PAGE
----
Mary died in 1558 and was succeeded by her-half sister Elizabeth, a staunch Protestant like her half-brother Edward VI. The newly crowned Elizabeth  confiscated the Knights restored properties in 1559, but, despite the seizure of the Order’s recently restored property, there was no suppression of the English Grand Priory. The remaining handful of English knights  joined their brethren abroad and later fought with the Order against the Turks during their besieging of the Order’s  headquarters on the island  of Malta in 1565.
The Boys family acquired the Holt Street Butts tenement and absorbed it into their Holt Street estate during the late 1500’s, and Holt Street was eventually sold around 1684 by Christopher Boys to Fulke Rose, a Jamaica merchant. Holt Street eventually came into the possession of infant Sir Brooke Bridges of Goodnestone in the 1750’s.

In the second decade of the 19th century the majority of the Holt Street estate and Woolege Farm in the neighbouring Womenswold parish was bought back into the Fredville estate by the Plumptre family in whose possession Fredville still remains.  However, the Holt Street Butts tenement, which eventually became known as Butter Street Cottage, was one of several small properties excluded from the sale and retained by the Goodnestone estate. These retained properties included the present Farthingales at the bottom of Old Court Hill, the land that Nonington school is built on, and Cookys Farm just above the Holt Street cross-roads.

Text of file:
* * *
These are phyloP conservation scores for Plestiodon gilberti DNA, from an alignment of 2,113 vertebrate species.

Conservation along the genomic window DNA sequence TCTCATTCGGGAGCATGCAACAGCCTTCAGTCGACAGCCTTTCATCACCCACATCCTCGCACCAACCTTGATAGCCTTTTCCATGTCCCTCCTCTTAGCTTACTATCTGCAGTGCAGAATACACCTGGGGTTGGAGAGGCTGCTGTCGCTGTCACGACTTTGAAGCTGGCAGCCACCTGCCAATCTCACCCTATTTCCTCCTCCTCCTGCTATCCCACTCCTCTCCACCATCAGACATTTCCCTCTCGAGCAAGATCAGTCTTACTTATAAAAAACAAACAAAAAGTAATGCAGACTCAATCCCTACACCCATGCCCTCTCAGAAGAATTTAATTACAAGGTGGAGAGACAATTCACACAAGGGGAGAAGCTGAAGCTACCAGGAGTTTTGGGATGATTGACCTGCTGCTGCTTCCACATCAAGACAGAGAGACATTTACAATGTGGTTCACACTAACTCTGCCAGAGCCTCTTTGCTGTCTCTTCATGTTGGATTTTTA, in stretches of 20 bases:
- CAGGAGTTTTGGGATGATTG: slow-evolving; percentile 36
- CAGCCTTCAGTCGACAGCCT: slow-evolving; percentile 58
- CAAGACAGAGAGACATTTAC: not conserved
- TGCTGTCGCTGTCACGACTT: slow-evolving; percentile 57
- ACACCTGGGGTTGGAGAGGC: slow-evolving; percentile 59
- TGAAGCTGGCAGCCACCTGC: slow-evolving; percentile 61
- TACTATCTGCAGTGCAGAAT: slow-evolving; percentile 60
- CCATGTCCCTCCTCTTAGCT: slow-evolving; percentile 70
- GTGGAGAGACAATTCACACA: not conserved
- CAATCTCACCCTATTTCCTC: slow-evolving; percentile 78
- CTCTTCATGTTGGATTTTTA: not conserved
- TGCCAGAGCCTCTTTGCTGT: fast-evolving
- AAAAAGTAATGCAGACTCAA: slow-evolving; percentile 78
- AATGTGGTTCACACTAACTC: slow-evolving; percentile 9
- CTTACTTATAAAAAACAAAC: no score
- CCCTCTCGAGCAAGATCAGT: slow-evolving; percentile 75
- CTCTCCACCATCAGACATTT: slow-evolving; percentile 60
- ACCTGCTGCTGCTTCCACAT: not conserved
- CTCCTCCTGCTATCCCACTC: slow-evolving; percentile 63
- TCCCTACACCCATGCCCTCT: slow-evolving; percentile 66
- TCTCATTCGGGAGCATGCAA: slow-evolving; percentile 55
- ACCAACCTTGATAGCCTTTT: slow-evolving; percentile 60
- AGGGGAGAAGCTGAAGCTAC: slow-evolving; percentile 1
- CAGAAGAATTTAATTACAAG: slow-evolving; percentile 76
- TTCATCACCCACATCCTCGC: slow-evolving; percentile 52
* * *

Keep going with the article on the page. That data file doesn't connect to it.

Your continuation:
After World War II Butter Street Cottage became known as “Posty Morgan’s Cottage” after the long serving village postman who lived there for many years and older villagers still use this name when referring to it. “Posty” Morgan lived there until his death the mid-1960’s. After “Posty” died the Goodnestone estate sold the cottage which by then had long since  been detached from its “five rods of land”. The cottage was  badly damaged by fire and extensively restored in the 1980′s.